Free Access to EU Satellite Data

Free Access to EU Satellite Data (Press Release, Brussels, 13 November 2013).

From the release:

The European Commission will provide free, full and open access to a wealth of important environmental data gathered by Copernicus, Europe’s Earth observation system. The new open data dissemination regime, which will come into effect next month, will support the vital task of monitoring the environment and will also help Europe’s enterprises, creating new jobs and business opportunities. Sectors positively stimulated by Copernicus are likely to be services for environmental data production and dissemination, as well as space manufacturing. Indirectly, a variety of other economic segments will see the advantages of accurate earth observation, such as transport, oil and gas, insurance and agriculture. Studies show that Copernicus – which includes six dedicated satellite missions, the so-called Sentinels, to be launched between 2014 and 2021 – could generate a financial benefit of some € 30 billion and create around 50.000 jobs by 2030. Moreover, the new open data dissemination regime will help citizens, businesses, researchers and policy makers to integrate an environmental dimension into all their activities and decision making procedures.

To make maximum use of this wealth of information, researchers, citizens and businesses will be able to access Copernicus data and information through dedicated Internet-based portals. This free access will support the development of useful applications for a number of different industry segments (e.g. agriculture, insurance, transport, and energy). Other examples include precision agriculture or the use of data for risk modelling in the insurance industry. It will fulfil a crucial role, meeting societal, political and economic needs for the sustainable delivery of accurate environmental data.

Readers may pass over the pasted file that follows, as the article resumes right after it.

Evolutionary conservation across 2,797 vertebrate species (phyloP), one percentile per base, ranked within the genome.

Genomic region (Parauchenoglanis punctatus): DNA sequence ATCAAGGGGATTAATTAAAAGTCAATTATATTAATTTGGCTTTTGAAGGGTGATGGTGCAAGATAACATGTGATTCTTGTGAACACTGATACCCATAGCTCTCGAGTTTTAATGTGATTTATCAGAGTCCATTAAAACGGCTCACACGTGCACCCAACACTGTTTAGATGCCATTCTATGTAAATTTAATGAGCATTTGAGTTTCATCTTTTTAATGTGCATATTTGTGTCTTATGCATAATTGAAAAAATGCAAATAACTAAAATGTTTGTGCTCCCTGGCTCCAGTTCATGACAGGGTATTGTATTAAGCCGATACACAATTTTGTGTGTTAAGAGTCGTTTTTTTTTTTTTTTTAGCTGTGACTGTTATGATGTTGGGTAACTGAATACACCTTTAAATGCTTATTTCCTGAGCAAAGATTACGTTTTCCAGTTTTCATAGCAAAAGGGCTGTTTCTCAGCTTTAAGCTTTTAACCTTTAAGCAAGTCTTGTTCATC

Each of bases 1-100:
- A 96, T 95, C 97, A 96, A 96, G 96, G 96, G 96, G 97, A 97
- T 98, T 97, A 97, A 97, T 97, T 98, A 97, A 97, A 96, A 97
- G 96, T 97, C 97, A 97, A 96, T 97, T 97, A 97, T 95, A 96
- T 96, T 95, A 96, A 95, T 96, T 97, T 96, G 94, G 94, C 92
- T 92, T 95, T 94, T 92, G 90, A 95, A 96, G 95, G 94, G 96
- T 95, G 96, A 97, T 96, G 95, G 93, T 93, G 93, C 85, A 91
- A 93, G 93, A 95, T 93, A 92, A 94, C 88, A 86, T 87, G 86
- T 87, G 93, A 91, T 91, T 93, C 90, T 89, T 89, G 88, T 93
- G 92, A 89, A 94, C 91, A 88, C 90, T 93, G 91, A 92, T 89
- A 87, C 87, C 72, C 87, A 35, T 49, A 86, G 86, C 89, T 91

More information on the Copernicus web site at:

The “€ 30 billion” financial benefit seems a bit soft after looking at the study reports on the economic value of Copernicus.

For example, if Copernicus is used to monitor illegal dumping (D. Drimaco, Waste monitoring service to improve waste management practices and detect illegal landfills), how is a financial benefit calculated for illegal dumping prevented?

If you are the Office of Management and Budget (U.S.), you could simply make up the numbers and report them in near indecipherable documents. (Free Sequester Data Here!)

I don’t doubt there will be economic benefits from Copernicus but questions remain: how much and for who?

I first saw this in a tweet by Stefano Bertolo.

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